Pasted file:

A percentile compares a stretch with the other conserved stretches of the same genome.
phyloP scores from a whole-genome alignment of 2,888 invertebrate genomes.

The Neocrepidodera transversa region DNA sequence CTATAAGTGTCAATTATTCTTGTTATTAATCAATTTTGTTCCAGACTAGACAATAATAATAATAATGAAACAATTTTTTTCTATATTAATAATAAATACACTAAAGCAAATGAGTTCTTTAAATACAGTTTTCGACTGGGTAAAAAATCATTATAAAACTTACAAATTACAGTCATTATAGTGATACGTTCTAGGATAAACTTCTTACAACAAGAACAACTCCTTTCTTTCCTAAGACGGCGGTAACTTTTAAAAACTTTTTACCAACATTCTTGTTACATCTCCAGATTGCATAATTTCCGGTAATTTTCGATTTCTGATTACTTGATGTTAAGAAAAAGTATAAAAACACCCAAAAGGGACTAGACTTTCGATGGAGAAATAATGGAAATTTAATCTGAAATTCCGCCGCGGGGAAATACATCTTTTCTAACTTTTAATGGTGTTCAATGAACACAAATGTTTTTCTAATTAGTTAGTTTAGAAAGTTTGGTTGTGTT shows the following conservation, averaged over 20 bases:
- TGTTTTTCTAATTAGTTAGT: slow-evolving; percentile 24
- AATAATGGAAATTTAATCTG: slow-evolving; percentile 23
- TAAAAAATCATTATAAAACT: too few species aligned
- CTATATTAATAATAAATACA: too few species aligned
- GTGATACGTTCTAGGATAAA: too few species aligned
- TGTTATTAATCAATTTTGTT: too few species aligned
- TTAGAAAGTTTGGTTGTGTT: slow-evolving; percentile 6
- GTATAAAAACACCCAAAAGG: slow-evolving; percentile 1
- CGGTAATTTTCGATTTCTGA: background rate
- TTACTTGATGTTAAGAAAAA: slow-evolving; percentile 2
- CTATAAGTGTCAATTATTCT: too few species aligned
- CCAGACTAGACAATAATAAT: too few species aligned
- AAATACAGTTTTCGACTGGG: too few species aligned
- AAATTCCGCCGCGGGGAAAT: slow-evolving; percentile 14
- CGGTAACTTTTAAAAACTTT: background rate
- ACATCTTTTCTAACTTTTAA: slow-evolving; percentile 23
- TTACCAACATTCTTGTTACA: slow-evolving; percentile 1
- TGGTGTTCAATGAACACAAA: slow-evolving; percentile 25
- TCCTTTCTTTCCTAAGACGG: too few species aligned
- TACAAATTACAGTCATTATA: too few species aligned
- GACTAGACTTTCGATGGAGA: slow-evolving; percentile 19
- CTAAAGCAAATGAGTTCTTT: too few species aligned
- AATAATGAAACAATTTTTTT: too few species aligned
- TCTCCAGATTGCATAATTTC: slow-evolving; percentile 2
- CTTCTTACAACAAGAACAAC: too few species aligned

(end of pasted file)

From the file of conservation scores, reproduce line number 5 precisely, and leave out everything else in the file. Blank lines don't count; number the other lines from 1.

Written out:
- AATAATGGAAATTTAATCTG: slow-evolving; percentile 23